Home > Our Work > Blog > Policy Notes: April 2024
Sunrise in Black Run by Natalie Sutherland

Sunrise in Black Run by Natalie Sutherland

Policy Notes: April 2024

Policy Notes are designed to update the public on the activities of the Pinelands Commission, which have been summarized by Pinelands Preservation Alliance staff who attend all public meetings of the Commission.

May 13, 2024


Quorum Issues Highlight Need for Gubernatorial Action

It’s the ultimate meeting that could have been an email: getting a group of people together for a meeting, only to find that you can’t get anything done! This past month, a committee of the Pinelands Commission found itself unable to take an official vote due to a lack of quorum. Two regular participants were absent from this particular meeting, and one had to recuse himself from the topic of discussion due to a conflict of interest. As the Governor continues to ignore two vacancies on the Pinelands Commission, instances like this could become increasingly common.

The Pinelands Commission (ideally) has 15 members. Individual Pinelands counties appoint seven, the U.S. Secretary of the Interior appoints one, and the Governor of NJ appoints the remaining seven. Although each serves a term with a set expiration date (see the current list of Commissioners and term expirations here), commissioners typically remain in their roles afterward until replacement or resignation.

Crowd speaking at mic
Crowd speaks at a Pinelands Commission Meeting

Two gubernatorial seats were vacated in January and August of 2022, but the Governor has not made any moves to fill them. Although each gubernatorial appointee only accounts for 1/15 of the full Pinelands Commission, they do tend to be more involved in the committee work that sets the agenda and trajectory of Pinelands policy and commission staff. Despite the two vacancies, the Climate and Policy & Implementation committees are currently composed of 67% and 50% of the governor’s picks, respectively. Having more commissioners available to be members or alternates for these committees helps to prevent quorum issues. Leaving gubernatorial seats open uniquely impacts the work of committees and the important work they do to keep the CMP effective and up-to-date.

Unfortunately, this vacancy rate of 13% is on par with the rest of the boards and commissions in the state, according to a report by the Eagleton Institute of Politics. The problem is widespread, as key decision-makers don’t prioritize this duty highly enough.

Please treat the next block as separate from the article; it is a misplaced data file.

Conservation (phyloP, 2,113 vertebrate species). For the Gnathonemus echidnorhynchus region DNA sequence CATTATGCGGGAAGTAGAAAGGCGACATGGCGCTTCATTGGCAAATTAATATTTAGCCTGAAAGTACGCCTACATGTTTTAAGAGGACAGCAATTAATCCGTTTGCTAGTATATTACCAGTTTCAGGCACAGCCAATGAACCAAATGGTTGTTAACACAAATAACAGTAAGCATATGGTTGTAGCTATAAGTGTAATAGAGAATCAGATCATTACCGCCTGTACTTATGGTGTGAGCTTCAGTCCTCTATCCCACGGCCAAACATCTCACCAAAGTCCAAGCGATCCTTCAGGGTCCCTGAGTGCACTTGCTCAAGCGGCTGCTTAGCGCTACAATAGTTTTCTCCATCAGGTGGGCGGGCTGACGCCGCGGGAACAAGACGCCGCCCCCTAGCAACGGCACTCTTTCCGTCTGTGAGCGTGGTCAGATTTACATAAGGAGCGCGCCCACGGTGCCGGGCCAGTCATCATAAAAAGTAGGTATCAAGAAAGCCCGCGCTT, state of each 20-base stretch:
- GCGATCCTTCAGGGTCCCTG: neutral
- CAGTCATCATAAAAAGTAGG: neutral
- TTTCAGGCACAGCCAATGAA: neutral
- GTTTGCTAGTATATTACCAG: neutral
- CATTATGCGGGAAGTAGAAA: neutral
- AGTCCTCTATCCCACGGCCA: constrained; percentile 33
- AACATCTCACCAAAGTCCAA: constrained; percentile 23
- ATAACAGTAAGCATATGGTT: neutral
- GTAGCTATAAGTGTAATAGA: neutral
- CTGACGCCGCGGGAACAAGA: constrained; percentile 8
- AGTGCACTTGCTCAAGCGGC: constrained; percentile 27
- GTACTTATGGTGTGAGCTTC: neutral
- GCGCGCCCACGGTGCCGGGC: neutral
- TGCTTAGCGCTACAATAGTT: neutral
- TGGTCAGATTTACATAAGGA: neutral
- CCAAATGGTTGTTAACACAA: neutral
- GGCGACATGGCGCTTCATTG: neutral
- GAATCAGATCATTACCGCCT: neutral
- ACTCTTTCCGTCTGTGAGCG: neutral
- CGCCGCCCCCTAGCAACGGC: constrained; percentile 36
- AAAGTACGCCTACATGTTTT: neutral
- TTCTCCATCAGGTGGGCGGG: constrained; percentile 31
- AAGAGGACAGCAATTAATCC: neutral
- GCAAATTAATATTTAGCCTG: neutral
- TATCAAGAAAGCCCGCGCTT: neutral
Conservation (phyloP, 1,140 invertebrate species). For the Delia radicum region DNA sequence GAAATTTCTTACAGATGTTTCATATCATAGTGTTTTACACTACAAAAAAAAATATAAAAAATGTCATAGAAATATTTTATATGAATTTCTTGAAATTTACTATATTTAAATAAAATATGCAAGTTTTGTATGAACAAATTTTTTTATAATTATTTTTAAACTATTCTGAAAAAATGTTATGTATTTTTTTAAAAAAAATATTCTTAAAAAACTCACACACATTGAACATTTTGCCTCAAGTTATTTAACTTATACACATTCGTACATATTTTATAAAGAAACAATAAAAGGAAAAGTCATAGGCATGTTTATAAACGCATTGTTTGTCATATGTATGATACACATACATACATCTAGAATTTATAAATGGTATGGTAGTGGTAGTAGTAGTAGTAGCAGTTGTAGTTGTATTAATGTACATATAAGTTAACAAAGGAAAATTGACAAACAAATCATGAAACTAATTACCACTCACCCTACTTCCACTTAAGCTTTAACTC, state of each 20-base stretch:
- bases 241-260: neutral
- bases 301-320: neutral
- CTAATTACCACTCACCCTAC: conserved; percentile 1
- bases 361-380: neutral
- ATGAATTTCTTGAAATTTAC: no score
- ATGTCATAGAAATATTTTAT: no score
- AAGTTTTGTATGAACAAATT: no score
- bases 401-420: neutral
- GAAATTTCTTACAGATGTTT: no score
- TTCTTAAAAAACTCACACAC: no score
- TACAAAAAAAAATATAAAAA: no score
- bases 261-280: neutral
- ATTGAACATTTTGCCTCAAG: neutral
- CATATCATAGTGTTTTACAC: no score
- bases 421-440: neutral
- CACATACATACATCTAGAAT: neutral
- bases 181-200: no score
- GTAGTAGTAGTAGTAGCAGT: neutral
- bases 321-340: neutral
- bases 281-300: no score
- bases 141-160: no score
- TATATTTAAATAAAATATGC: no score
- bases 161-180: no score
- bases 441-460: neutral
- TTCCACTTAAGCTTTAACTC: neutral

You can help us advocate for a full and diversified Pinelands Commission by asking Governor Murphy to make progress on new nominations ASAP.
You can contact him with the following suggested message: 
“Governor Murphy, the Pinelands Commission has two empty seats that won’t be filled until you take action. We need you to nominate individuals who will be strong environmental advocates and bring a diversity of experiences to the Pinelands Commission, which lags behind the rest of the state’s boards and commissions in both racial and gender diversity. You have the power to shape the Pinelands Commission; please use it and make these nominations ASAP.”

How Does One ‘Redevelop’ a Forest?

A farcical excuse for a ‘redevelopment’ plan has been proposed in Manchester township, that would preserve the site of a former mine while ‘redeveloping’ the neighboring forest. This plan for 224 acres of Pinelands land epitomizes the problems with our current redevelopment laws. Actual redevelopment that revitalizes parcels with checkered pasts in need of demolition and/or remediation are at a disadvantage when builders can develop more easily via deforestation. You can read more about the problem that ‘redevelopment’ has posed to forests in South Jersey in this op-ed.

At the very least, this plan should not be granted the benefits that accompany a redevelopment designation, because developers should not be given incentives to destroy undeveloped forests. The developer was likely advised to avoid the mined area altogether to simplify the approval process. There are threatened & endangered species concerns associated with the former resource extraction site: the patchwork of open fields, sandlots, and trees has created an attractive nesting habitat for snakes. However, a thorough enough study would likely reveal the intact upland forest that is adjacent to the former mines to also be a critical habitat for these snakes. The upland forest should not be sacrificed to compensate for the more apparent limitations of the former extraction site.